United Kingdom

This document is prepared and provided by Edison for information purposes only and should not be construed as an offer or solicitation for investment in any securities mentioned or in the topic of this document. A marketing communication under FCA Rules, this document has not been prepared in accordance with the legal requirements designed to promote the independence of investment research and is not subject to any prohibition on dealing ahead of the dissemination of investment research.

This Communication is being distributed in the United Kingdom and is directed only at (i) persons having professional experience in matters relating to investments, i.e. investment professionals within the meaning of Article 19(5) of the Financial Services and Markets Act 2000 (Financial Promotion) Order 2005, as amended (the "FPO") (ii) high net-worth companies, unincorporated associations or other bodies within the meaning of Article 49 of the FPO and (iii) persons to whom it is otherwise lawful to distribute it. The investment or investment activity to which this document relates is available only to such persons. It is not intended that this document be distributed or passed on, directly or indirectly, to any other class of persons and in any event and under no circumstances should persons of any other description rely on or act upon the contents of this document.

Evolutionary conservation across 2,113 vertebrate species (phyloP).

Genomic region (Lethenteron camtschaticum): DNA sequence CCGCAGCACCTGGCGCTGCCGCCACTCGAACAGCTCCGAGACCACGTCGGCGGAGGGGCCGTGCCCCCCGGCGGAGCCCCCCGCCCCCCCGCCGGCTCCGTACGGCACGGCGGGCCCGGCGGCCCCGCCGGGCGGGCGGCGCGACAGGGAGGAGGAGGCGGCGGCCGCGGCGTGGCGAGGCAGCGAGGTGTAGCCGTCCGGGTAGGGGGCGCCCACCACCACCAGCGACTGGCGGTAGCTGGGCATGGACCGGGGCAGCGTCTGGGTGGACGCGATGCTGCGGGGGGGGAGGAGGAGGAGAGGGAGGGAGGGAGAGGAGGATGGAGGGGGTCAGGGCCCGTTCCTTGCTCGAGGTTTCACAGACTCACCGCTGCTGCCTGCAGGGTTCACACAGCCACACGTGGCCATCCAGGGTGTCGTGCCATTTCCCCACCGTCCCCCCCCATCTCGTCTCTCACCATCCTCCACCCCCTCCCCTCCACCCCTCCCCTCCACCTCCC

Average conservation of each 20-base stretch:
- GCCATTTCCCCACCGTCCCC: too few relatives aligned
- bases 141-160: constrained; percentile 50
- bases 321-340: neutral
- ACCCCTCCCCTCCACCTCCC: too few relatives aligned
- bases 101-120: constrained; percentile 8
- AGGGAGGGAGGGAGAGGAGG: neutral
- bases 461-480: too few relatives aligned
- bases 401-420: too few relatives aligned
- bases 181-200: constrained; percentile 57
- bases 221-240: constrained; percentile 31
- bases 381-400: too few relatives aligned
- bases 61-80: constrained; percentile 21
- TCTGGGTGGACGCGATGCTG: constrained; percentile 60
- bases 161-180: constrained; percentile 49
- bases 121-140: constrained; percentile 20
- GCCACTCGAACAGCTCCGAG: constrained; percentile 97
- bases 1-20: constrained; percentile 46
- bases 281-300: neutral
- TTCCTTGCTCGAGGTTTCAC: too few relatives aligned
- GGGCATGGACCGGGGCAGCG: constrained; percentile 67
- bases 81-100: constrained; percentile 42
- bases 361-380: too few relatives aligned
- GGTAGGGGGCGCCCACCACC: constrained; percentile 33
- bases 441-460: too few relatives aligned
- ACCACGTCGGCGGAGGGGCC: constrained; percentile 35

This Communication is being supplied to you solely for your information and may not be reproduced by, further distributed to or published in whole or in part by, any other person.

United States

Edison relies upon the "publishers' exclusion" from the definition of investment adviser under Section 202(a)(11) of the Investment Advisers Act of 1940 and corresponding state securities laws. This report is a bona fide publication of general and regular circulation offering impersonal investment-related advice, not tailored to a specific investment portfolio or the needs of current and/or prospective subscribers. As such, Edison does not offer or provide personal advice and the research provided is for informational purposes only. No mention of a particular security in this report constitutes a recommendation to buy, sell or hold that or any security, or that any particular security, portfolio of securities, transaction or investment strategy is suitable for any specific person.